The Great Debate UK

Law on assisted suicide would end unnecessary suffering

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sarah-wootton_june08

- Sarah Wootton is Chief Executive of Dignity in Dying. The opinions expressed are her own -

The decision made by the House of Lords in the case of multiple sclerosis sufferer Debbie Purdy was historic, and a milestone in the campaign for greater choice at the end of life. Lord Brown said “what in mind is needed is custom-built policy statement indicating the various factors for and against prosecution… factors designed to distinguish between those situations in which, however attempted to assist, the prospective aider and abettor should refrain from doing so, and those situations in which he or she may fairly hope to be, if not commended, at the very least forgiven, rather than condemned, for giving assistance”.

In effect the Director of Public Prosecutions (DPP) will now have to set out the factors which distinguish between two classes of people who help people to travel abroad for an assisted death where it is legal: the compassionate assisters and the malicious encouragers. Consequently, people will be much clearer as to whether they will face prosecution. This will have the effect of relieving the anxiety of relatives at a time of great emotional stress, as well as giving a strong signal to those who want to coerce relatives that they are likely to face the full weight of the law.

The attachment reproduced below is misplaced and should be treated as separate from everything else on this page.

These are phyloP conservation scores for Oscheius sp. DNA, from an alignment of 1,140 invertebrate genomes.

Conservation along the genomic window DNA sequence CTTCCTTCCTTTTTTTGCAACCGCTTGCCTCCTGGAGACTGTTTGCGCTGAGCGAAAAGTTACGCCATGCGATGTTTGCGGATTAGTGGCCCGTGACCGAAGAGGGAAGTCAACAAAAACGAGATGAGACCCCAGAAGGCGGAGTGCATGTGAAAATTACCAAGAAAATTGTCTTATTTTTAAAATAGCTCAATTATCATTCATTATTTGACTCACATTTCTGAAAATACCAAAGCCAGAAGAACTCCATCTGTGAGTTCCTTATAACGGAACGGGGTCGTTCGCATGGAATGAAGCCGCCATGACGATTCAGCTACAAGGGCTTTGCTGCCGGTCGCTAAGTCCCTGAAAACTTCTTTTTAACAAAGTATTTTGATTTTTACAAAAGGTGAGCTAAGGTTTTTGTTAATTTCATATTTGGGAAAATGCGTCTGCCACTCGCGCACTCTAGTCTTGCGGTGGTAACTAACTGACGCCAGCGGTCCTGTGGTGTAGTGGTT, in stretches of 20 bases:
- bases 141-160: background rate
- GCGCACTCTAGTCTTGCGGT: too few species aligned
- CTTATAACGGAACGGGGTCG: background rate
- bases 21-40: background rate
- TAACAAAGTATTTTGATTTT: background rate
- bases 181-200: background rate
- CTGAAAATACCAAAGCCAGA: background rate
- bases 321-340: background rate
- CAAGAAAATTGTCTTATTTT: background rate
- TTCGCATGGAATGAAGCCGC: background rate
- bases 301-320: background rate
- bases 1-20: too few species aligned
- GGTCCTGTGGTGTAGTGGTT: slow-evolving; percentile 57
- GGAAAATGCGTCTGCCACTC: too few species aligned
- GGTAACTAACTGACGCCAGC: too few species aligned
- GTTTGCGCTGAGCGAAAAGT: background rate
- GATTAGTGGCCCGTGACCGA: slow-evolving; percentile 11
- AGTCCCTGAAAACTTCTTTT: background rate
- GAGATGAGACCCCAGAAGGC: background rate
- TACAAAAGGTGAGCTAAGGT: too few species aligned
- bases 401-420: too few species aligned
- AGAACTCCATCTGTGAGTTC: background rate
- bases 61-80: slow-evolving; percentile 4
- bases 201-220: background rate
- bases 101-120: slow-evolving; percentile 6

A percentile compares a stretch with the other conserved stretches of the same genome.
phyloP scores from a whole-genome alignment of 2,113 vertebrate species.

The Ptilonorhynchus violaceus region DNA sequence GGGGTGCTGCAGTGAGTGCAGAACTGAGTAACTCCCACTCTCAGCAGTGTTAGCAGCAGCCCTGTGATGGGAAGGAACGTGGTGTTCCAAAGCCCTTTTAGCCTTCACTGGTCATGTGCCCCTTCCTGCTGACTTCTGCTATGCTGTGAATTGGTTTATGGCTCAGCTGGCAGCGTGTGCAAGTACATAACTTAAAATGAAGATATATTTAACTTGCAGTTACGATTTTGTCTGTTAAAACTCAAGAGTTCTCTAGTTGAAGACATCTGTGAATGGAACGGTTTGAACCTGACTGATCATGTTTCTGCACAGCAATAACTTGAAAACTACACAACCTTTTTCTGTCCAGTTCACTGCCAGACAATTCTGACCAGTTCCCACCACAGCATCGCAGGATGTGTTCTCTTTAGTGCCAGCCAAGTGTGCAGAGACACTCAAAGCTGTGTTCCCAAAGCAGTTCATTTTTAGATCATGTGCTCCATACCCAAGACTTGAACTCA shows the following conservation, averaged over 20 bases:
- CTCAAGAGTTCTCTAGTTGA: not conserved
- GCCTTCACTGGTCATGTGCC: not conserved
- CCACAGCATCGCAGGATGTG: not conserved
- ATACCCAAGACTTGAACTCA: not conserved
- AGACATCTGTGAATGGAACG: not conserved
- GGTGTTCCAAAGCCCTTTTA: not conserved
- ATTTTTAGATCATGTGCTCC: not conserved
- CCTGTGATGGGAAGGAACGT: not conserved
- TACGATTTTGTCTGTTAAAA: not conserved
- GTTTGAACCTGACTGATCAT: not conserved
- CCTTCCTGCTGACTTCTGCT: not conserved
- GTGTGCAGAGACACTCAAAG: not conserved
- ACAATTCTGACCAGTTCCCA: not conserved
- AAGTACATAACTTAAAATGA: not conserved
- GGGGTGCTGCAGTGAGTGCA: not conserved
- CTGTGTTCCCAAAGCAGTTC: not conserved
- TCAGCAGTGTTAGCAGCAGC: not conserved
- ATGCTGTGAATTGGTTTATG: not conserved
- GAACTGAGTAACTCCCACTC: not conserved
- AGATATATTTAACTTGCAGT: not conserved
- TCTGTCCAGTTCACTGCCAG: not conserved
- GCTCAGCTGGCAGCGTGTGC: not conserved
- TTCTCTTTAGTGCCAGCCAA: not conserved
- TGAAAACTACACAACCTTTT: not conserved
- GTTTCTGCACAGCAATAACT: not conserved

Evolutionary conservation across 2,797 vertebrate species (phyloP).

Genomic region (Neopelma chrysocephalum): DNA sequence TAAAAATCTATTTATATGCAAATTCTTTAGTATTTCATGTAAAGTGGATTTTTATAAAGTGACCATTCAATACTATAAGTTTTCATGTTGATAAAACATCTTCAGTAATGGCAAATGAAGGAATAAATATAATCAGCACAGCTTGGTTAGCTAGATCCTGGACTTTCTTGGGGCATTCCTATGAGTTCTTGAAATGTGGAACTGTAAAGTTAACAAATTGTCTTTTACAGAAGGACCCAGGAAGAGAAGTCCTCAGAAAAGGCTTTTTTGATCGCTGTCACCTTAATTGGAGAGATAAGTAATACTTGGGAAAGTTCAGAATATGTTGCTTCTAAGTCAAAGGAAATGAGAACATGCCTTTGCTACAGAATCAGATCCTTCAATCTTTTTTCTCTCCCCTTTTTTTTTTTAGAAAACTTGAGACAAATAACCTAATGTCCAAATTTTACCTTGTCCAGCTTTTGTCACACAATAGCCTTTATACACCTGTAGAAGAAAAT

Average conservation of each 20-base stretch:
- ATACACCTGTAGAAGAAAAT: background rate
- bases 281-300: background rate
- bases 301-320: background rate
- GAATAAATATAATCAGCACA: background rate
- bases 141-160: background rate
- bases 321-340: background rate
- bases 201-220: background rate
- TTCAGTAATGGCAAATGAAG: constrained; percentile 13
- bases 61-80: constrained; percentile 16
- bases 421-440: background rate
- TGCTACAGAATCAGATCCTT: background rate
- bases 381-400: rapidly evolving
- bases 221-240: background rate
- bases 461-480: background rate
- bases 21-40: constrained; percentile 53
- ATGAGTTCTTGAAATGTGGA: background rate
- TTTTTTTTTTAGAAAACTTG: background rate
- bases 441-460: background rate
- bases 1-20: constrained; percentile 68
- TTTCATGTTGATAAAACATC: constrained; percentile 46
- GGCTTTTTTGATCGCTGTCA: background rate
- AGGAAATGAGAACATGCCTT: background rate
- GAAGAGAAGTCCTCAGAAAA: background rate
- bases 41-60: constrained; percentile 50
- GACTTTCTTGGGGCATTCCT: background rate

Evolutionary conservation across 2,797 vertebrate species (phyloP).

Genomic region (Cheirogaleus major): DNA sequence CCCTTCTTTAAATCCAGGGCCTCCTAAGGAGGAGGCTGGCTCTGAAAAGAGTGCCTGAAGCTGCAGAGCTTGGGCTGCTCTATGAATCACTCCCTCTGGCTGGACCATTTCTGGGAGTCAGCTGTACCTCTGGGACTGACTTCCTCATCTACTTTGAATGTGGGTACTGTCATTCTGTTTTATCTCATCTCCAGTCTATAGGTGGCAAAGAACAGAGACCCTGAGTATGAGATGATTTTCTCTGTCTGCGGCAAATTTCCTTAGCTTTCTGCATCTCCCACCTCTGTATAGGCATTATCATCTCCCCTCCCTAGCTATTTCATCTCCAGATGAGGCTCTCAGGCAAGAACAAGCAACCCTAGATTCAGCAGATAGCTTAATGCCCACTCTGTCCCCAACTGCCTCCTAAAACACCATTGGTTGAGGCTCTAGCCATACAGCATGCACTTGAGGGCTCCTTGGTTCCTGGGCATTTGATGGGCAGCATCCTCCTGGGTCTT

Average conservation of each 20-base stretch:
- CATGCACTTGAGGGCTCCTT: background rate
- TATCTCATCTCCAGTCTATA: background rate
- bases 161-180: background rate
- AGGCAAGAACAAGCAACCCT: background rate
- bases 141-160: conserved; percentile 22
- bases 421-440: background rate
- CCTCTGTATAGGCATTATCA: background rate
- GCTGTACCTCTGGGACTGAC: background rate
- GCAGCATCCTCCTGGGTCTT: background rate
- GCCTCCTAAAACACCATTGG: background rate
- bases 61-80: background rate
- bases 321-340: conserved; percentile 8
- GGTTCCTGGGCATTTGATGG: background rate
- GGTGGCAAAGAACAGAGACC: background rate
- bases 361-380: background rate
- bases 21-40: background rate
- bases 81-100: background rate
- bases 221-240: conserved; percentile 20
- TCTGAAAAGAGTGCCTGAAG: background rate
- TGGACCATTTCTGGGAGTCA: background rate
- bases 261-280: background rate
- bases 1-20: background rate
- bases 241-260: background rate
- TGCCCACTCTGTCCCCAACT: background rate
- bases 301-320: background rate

Opponents of assisted dying for the terminally ill argue that the current law works as a deterrent. But let’s make things clear: people are not deterred by a law which isn’t enforced – as is currently the case. This is clearly shown by the fact that at least 117 Britons have already travelled abroad to die. Only eight of those cases have even been investigated by the DPP and none prosecuted.

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